Pit composting is cold composting as opposed to hot composting. So it doesn't heat up and reach temperatures needed to kill weed seeds or insect eggs. Be mindful of what you add to your compost pit.
Now what to put in?
Start putting your fruit and vegetable scraps, greens, coffee grounds-- basically your nitrogen-rich, carbon-rich kitchen and garden waste. Then sprinkle in a layer of dried leaves, dried grass clipping or hay (weed free!), or shredded newspaper and junk mail-- what composters refer to as 'browns'.
Next you can layer on some of the soil you dug out and piled next to your pit. Sprinkle some over your pile. This will help cover it, preventing odors and nosy critters. More importantly it has the added benefit of 'inoculating' your compost with all the microorganisms that will help to break it down quickly. So the sequence is add your greens, some browns, and some soil.
As mentioned above, you could start with a smaller pit and as you add compost and browns, just dig another shovelful of soil to layer. As your pit fills, keep digging and layering your 'green and brown' deposits with soil, while making your pit 'bigger' as you go. Your preference-- do the work upfront or use the installment plan!
Instead of using these helpful critters in vermi-compost bins, we let them do their thing in our compost pits, and they are very 'at home' in this dirt trench! They help speed up the process and we consider them a composter's helpers-- but you can choose not to use them. The soil microbes will do the work. If you do decide to use red wigglers, introducing them in the spring of the year is ideal.
The rains will keep your compost pit moist. This helps to maximize the microbial action and speed up the decomposing process. If you add red wiggler compost worms, they also need moist conditions. If you live in a dry area, you may have to sprinkle with water from time to time but for most this should not be necessary.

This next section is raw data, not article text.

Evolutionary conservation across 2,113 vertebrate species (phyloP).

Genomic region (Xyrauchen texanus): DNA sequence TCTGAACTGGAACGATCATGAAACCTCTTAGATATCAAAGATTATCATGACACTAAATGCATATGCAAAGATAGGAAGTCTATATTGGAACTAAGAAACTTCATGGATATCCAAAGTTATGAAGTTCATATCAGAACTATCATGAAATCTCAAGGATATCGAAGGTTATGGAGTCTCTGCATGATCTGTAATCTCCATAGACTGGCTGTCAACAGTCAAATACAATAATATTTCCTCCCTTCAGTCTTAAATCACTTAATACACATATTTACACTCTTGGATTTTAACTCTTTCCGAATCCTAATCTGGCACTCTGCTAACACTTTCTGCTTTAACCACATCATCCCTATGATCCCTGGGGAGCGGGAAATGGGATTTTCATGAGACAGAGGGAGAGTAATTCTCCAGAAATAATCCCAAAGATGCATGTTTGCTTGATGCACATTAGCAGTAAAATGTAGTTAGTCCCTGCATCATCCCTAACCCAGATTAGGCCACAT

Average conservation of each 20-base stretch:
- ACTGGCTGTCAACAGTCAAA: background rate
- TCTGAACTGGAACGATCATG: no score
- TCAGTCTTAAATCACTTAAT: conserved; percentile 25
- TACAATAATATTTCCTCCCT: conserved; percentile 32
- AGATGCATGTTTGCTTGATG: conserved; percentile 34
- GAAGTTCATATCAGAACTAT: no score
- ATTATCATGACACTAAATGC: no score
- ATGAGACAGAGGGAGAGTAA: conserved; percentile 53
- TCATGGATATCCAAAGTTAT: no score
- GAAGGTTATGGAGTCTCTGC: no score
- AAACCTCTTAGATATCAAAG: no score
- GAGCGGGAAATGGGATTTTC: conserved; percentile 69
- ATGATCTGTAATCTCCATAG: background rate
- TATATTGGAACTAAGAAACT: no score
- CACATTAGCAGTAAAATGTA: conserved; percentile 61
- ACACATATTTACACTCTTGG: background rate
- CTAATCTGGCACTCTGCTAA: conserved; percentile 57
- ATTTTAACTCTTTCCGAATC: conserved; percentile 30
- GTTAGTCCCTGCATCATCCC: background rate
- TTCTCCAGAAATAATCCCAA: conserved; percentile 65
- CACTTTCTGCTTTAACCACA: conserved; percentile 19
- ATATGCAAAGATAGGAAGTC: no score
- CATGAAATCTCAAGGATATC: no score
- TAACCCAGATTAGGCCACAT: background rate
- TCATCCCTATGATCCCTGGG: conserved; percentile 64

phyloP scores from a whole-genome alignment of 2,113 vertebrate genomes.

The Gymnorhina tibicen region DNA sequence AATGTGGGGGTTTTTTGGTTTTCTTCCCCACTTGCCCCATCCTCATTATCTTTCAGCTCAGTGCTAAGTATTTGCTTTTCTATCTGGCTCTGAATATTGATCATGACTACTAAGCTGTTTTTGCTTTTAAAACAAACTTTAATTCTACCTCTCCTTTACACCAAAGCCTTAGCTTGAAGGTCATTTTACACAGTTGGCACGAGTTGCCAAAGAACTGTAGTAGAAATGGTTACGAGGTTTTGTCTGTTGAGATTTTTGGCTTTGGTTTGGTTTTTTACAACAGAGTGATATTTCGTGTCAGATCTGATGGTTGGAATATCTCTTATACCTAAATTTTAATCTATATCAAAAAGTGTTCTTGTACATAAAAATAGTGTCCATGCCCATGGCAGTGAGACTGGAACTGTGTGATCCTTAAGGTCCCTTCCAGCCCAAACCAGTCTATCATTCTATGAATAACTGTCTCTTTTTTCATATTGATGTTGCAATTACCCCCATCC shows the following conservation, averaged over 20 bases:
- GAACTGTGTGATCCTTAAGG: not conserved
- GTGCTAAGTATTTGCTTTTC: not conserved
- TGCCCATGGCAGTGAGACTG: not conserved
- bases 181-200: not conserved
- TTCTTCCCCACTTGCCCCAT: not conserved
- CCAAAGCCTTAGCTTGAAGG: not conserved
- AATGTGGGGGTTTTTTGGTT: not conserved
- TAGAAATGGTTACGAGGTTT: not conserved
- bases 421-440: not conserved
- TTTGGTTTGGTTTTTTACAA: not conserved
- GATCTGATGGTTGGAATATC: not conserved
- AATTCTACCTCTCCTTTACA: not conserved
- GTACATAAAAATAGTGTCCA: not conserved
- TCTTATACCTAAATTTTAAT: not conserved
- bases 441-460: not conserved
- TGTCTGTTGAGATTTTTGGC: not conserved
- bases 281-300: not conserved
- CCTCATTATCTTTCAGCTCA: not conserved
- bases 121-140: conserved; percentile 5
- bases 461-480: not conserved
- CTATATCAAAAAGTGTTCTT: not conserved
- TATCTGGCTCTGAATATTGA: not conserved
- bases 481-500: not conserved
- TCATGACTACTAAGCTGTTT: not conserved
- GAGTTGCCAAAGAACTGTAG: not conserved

At the end of season, before your first snowfall, add a layer of hay on top of the compost pile. This will keep some of the heat in and provides the ideal environment for the microbes and worms to do their best work! The pile can keep working as far into the fall and early winter as possible.
As you put this year's compost pile to bed for the winter, dig a new pit and start adding! Gauge the size of pit #2 by your experience with pit #1. Too big or too small? Did you have to expand it to accommodate all of your compostables or can you shrink it down?
Pit composting is not a fast composting method. It may take a year or two, depending on your climate, before the compost is usable. While you are filling pit #2, pit #1 is working. Next summer, check to see if pit #1 is ready to use. Depending on what zone you live in and how many months the microbes (and worms) were able to be active, the compost may or may not be ready to use. If not, start pit a third pit at the end of the season and start making plans for where you want to use the compost you will harvest from pit #1!
Wanna see how we do it?
Click here to watch our companion video. We hope this will inspire you to adopt this simple method to capture and use your your kitchen scraps and garden waste to improve your garden soil; all the while keeping that valuable organic material out of the landfill! A win, win!
Our best to you,
Theresa & Dan